Ouroboros is my latest short film just over 11 minutes duration, , costing about $AU 12,000 to make, will premiere on Film Annex this Wednesday 26th December. watch the trailer (WARNING! There are graphic depictions of violence which may disturb some viewers.)
the making of:
Why Film Annex?
Film Annex is simply the best on line platform to promote and distribute short films for Independent film makers. Lots of time, money and passion goes into making a film, and its great that Film Annex rewards film makers with some monetary return to help us make our next films.
OUROBOROS-The Short Film
RUNNING TIME: 11 minute and 17 seconds
COUNTRY OF PRODUCTION: Australia, South Australia
DATE OF COMPLETION: June 30th 2012
SHOOTING FORMAT: Canon EOS 7D DSLR NTSC 1080p 29.97 fps
EXHIBITION FORMAT: Multi- Region, Multiple formats.
SCREENING RATIO: 16:9
SOUND: Dolby Digital 5.1
One deal goes wrong. One man gets trapped in the moment.
The film is a tale about how karma affects two underworld figures. Frank Shaunessy collects money owed to him by the younger Latino gangster Emilio Sanchez at a meeting point at the top of a cliff. Frank is overwhelmed by a supernatural experience which, changes him for life.
What Does Ouroboros mean?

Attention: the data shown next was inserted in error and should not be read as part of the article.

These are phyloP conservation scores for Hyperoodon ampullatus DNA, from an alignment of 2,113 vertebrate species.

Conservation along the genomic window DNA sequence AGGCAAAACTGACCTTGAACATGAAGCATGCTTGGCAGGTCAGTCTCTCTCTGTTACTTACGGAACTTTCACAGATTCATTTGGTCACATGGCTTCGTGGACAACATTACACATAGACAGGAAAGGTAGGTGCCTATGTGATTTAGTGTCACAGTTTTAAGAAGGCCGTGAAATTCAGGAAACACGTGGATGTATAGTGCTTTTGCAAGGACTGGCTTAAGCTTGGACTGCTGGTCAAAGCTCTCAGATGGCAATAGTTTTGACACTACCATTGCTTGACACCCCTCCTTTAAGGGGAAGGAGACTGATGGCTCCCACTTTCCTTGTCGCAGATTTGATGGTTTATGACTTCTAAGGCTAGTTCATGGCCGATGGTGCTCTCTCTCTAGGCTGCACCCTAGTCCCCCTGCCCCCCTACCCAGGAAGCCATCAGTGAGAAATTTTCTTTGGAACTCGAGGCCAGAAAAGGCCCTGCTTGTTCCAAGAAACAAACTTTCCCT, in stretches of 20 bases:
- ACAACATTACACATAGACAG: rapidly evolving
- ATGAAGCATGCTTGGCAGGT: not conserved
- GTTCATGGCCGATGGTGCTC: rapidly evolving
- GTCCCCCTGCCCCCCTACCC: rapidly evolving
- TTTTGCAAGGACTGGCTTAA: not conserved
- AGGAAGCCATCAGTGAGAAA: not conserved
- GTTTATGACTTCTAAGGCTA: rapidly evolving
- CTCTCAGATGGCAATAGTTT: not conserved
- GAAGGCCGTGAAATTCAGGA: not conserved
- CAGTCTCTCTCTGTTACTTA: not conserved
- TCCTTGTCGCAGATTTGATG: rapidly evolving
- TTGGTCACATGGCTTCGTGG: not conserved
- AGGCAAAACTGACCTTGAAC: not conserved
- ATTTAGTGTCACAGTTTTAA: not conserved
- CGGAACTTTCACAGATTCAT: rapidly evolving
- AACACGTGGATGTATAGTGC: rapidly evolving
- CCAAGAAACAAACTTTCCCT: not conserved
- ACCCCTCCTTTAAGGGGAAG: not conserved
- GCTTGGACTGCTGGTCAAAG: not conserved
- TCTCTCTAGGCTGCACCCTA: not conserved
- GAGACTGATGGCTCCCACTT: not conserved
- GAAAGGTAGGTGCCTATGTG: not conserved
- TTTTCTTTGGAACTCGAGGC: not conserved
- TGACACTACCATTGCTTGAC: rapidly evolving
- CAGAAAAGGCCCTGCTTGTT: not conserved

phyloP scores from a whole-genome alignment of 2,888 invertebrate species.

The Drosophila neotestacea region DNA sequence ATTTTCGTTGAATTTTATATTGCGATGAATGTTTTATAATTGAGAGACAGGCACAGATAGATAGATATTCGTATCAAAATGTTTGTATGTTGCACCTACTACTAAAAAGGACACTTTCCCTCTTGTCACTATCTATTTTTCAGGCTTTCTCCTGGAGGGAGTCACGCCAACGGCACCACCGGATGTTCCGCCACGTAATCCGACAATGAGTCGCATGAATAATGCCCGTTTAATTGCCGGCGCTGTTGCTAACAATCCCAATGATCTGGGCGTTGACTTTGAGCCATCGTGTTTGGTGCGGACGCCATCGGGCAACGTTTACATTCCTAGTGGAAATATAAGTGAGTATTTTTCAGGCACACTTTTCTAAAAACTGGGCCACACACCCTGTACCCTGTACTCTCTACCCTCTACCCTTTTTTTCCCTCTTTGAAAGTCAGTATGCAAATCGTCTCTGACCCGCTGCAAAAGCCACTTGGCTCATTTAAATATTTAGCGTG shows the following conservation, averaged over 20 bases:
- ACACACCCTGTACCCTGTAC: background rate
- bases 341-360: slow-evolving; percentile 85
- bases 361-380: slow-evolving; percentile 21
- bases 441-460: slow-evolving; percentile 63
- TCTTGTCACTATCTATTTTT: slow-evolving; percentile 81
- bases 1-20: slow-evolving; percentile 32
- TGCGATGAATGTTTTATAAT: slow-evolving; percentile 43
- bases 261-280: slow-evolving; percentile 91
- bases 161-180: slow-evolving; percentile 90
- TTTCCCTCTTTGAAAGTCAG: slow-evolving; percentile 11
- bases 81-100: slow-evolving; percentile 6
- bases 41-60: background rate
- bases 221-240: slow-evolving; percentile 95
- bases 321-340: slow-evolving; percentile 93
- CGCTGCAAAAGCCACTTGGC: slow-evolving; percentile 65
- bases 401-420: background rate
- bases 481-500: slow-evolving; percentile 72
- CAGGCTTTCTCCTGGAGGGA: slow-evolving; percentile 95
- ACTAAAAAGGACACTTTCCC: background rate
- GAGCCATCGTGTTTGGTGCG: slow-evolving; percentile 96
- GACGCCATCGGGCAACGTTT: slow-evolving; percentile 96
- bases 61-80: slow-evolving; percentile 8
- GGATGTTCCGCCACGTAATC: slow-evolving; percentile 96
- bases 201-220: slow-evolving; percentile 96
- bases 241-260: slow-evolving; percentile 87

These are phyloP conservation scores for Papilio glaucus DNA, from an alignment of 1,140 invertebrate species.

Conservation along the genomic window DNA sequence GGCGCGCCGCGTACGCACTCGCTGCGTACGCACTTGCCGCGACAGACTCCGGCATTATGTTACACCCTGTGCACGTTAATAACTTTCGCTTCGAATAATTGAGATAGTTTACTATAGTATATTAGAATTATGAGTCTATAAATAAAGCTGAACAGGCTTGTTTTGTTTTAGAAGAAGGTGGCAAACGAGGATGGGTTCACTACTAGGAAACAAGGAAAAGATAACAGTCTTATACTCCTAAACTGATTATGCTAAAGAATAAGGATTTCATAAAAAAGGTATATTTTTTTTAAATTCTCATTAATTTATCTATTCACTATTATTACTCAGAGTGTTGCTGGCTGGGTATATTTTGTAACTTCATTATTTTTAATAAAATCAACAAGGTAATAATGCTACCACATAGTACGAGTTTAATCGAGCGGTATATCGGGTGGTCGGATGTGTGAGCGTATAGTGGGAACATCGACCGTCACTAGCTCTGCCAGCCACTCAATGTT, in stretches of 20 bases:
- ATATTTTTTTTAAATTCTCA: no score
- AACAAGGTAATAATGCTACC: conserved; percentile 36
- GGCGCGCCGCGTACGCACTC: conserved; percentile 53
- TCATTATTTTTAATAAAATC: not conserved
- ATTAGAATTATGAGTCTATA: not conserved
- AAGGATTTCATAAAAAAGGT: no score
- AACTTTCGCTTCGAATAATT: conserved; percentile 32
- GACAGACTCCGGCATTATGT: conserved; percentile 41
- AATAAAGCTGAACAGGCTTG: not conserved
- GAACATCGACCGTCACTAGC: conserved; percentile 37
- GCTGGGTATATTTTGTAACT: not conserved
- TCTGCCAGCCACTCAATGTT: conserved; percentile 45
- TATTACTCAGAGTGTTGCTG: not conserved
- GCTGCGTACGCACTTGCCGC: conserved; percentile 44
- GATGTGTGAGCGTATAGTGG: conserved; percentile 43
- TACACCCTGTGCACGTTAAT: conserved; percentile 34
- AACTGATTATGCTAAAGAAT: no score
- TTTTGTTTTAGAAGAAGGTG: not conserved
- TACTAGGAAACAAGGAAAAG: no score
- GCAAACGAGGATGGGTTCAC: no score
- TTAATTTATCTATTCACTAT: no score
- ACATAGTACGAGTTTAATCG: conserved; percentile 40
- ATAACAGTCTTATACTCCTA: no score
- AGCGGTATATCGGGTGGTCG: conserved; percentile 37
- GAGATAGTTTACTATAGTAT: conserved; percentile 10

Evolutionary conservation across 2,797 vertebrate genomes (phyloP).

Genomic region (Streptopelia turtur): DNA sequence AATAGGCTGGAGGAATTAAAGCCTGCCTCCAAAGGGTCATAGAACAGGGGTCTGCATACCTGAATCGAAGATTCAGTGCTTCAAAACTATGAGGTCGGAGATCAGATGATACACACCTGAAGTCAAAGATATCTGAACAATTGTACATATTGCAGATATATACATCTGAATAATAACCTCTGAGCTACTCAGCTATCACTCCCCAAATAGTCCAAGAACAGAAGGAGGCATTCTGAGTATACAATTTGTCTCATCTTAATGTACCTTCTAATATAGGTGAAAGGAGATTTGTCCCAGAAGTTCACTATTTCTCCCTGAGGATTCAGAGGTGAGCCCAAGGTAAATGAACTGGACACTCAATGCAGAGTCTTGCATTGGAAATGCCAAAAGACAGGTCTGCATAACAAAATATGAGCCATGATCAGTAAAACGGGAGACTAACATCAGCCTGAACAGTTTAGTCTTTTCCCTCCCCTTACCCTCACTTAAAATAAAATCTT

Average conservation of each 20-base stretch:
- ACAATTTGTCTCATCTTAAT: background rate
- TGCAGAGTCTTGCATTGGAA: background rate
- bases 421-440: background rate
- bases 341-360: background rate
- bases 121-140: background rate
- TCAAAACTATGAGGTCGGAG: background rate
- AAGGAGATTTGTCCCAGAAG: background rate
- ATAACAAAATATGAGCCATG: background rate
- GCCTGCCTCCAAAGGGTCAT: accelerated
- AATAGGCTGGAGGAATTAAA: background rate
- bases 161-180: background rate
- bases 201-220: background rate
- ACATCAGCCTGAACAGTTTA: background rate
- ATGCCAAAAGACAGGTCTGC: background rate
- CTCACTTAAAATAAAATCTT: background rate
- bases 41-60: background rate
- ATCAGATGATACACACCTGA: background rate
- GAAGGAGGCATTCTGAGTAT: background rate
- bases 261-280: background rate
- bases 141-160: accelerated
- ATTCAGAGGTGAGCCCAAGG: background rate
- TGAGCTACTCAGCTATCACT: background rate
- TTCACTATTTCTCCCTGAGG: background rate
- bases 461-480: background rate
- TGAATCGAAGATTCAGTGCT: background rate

The Ouroboros is an ancient symbol depicting a serpent snake, worm or dragon eating its own tail. The name originates from within Greek language; (oura) meaning "tail" and (boros) meaning "eating", thus "he who eats the tail". Although this ancient symbol has many interpretations, it is most commonly believed to represent cyclicity, the concept of the eternal return, things which begin anew as soon as they end. I was interested in making an experimental film where the beginning and end of the film were the same. “The Worm Ouroboros” a heroic fantasy novel by Eric Rücker Eddison, first published in 1922 also achieved a similar result. It so happens that the Ouroboros is a symbol represented in jewellery, particularly rings, and I found it intriguing that “The Worm Ouroboros” was published prior to Tolstoy’s “The Lord of the Rings” by some 32 years and in fact Tolstoy praised this book, and based his famous trilogy on a ring.
I set out to achieve a short film itself becoming a cycle. The film would begin in reverse motion, then reach a point where a decision or choice was made, as in this case between two gangsters on a cliff’s edge exchanging some money, then proceed in forward motion to the same point film where the film began in reverse.